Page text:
Current Viral Vector Studies

Here is a global list of clinical trials into the treatment of choroideremia through viral vectors:

Lutein

Lutein has been investigated as a supplement to reduce the progression of atrophy and vision loss in choroideremia. Lutein is a carotenoid that is present in high concentrations in the macula. It works as a filter protecting the macula from blue light and functions as a free radical scavenger and antioxidant.[75] Supplementation with oral lutein (20 mg per day) has been investigated over a 6 month period. [76]Results demonstrated an increase in serum lutein and macular pigment levels, but absolute foveal sensitivity did not change, suggesting no short term benefit from supplementation.[76] No studies looking into the long-term effectiveness of oral lutein supplementation have been conducted.[76]

Macular edema

Frank macular edema is not a typical feature of choroideremia, but its development may result in a sudden decline in central visual acuity. The pathogenic etiology of macular edema in patients with retinal dystrophies remains poorly understood. It may be treated with topical dorzolamide, which was demonstrated to be effective in a small study.[77] This therapy is similar to the management of macular edema found in other retinal dystrophies such as retinitis pigmentosa.[78][79] While the edema may be responsive to anti-VEGF agents as demonstrated in retinitis pigmentosa patients, it may be more appropriate to begin with topical carbonic anhydrase inhibitor therapy and if that fails then move to more invasive options.[80][81]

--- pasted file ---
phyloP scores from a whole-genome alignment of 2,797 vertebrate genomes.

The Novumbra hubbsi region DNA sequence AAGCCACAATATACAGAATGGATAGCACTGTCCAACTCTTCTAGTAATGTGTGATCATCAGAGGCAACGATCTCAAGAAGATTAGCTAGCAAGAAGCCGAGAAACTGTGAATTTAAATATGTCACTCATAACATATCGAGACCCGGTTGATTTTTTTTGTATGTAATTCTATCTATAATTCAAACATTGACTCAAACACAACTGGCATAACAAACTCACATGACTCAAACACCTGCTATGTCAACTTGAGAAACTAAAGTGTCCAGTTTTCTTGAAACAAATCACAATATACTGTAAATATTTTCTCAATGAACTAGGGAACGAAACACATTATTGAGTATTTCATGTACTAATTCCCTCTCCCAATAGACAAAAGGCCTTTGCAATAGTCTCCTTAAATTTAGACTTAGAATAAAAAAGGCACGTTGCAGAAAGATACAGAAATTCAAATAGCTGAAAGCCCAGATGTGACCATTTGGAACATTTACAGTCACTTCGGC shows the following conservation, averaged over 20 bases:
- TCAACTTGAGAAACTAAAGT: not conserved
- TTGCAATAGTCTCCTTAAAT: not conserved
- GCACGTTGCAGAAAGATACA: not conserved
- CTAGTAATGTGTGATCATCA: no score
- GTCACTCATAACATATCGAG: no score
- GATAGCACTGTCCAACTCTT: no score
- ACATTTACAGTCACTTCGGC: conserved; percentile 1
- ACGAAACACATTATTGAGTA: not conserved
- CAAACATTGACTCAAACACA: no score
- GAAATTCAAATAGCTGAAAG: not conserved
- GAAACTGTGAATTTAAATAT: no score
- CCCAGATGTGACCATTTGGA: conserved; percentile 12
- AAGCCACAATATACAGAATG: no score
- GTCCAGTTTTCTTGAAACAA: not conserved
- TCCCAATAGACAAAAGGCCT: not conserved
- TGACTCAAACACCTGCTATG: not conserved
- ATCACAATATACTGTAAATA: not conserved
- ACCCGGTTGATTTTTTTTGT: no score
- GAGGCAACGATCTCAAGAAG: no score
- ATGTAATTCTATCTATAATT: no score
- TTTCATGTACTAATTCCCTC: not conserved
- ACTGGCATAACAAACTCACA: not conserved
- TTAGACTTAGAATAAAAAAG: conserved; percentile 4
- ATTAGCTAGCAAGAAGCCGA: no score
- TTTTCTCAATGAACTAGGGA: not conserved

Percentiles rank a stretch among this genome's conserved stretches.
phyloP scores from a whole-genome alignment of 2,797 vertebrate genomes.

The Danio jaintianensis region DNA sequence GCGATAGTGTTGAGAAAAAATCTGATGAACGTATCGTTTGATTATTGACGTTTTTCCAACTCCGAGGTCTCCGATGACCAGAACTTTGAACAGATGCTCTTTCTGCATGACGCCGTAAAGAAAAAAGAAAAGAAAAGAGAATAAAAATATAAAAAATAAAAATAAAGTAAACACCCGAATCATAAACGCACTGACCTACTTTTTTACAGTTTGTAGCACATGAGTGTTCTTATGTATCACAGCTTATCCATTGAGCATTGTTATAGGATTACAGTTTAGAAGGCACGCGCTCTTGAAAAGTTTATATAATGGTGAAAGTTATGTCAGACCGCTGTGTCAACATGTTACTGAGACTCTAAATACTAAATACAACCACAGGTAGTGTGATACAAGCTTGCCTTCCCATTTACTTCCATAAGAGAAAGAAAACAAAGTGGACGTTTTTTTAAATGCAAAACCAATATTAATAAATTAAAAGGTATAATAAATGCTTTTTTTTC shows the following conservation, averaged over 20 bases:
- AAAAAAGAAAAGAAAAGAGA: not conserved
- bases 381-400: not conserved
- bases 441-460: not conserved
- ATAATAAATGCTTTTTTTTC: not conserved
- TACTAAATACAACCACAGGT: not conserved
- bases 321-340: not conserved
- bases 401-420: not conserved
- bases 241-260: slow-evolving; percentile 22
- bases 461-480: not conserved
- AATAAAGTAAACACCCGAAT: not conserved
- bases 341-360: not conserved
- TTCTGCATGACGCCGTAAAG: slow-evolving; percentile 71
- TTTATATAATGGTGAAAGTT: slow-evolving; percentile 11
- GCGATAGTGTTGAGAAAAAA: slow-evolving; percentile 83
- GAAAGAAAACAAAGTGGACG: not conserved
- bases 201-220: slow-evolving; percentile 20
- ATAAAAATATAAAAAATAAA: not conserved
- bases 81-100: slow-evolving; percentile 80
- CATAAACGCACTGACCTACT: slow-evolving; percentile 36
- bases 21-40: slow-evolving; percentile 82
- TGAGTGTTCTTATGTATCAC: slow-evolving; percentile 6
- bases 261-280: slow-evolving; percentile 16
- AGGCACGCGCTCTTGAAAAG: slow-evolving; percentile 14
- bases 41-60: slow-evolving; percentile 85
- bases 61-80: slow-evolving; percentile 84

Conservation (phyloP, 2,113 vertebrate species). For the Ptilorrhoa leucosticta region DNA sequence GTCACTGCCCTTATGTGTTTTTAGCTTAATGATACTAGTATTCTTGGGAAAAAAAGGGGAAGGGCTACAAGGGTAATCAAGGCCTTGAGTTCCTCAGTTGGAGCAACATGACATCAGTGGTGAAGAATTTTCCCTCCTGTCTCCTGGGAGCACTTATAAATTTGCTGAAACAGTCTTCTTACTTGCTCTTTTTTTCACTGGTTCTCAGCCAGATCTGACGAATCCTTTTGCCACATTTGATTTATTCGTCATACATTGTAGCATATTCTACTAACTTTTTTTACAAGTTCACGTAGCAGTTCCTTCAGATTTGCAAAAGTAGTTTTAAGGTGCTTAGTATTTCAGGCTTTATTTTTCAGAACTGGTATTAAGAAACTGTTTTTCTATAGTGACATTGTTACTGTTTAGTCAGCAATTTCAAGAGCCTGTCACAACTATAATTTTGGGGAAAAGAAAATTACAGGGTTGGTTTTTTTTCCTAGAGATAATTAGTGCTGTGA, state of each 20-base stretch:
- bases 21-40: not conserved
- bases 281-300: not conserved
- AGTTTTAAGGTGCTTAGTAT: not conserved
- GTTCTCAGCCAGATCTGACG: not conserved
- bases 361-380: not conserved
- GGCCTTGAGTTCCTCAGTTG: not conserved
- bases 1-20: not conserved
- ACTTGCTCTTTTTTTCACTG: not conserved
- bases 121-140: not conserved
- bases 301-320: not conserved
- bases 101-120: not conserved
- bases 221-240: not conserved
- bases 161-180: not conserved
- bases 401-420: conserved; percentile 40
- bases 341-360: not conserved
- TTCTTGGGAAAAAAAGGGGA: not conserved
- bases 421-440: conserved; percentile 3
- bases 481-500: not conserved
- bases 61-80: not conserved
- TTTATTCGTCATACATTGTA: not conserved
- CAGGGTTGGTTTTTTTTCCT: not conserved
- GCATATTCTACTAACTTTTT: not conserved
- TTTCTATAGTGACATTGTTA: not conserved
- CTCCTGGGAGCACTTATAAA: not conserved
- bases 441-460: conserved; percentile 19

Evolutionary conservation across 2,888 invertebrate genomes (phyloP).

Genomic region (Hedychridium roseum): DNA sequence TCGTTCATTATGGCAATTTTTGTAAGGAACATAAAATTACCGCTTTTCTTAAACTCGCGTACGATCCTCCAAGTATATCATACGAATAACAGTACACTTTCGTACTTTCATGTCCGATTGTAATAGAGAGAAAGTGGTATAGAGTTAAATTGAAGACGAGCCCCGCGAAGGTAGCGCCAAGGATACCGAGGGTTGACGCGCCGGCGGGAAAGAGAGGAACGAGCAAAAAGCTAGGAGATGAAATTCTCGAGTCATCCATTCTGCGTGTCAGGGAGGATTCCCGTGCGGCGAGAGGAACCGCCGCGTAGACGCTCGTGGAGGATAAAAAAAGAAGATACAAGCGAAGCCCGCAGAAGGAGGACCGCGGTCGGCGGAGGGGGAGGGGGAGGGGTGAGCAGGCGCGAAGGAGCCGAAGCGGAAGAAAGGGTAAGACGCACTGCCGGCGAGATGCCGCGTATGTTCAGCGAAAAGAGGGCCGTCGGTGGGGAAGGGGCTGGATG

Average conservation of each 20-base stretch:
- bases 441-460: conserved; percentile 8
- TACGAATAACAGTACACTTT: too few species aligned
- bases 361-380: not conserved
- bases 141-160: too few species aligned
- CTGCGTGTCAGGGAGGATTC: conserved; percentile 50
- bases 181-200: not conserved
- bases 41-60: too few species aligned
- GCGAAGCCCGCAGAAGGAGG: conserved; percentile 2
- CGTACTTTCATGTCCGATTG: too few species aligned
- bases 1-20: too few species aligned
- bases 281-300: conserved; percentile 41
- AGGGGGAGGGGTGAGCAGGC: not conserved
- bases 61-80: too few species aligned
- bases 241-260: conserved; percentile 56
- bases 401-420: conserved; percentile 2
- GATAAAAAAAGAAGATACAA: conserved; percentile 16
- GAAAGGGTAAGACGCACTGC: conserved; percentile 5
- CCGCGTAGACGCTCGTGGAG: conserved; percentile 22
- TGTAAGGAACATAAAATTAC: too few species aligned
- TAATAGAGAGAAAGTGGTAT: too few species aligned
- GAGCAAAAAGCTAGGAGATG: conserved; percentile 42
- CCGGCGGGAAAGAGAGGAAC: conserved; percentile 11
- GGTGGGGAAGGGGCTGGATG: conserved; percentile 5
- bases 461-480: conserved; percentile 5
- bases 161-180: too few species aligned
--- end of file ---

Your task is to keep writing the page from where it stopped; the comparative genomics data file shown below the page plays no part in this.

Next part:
Cataract surgery

Surgeons may be appropriately concerned about performing cataract surgery in patients with choroideremia. Patients are placed at risk of phototoxicity from microscope illumination as well as at risk of postoperative pseudophakic macular edema. Few studies have been performed looking at outcomes of cataract surgery in this patient population. One study, a case series of 6 patients, demonstrated an improvement in visual acuity with cataract surgery without the development of postoperative macular edema.[82] Two patients did develop early capsular phimosis however, suggesting this may be a feature of the disease. [82] When performing cataract surgery in patients with choroideremia, it is important to obtain appropriate informed consent and educating patients about the potential risks of the procedure and the unknowns of the post-operative course.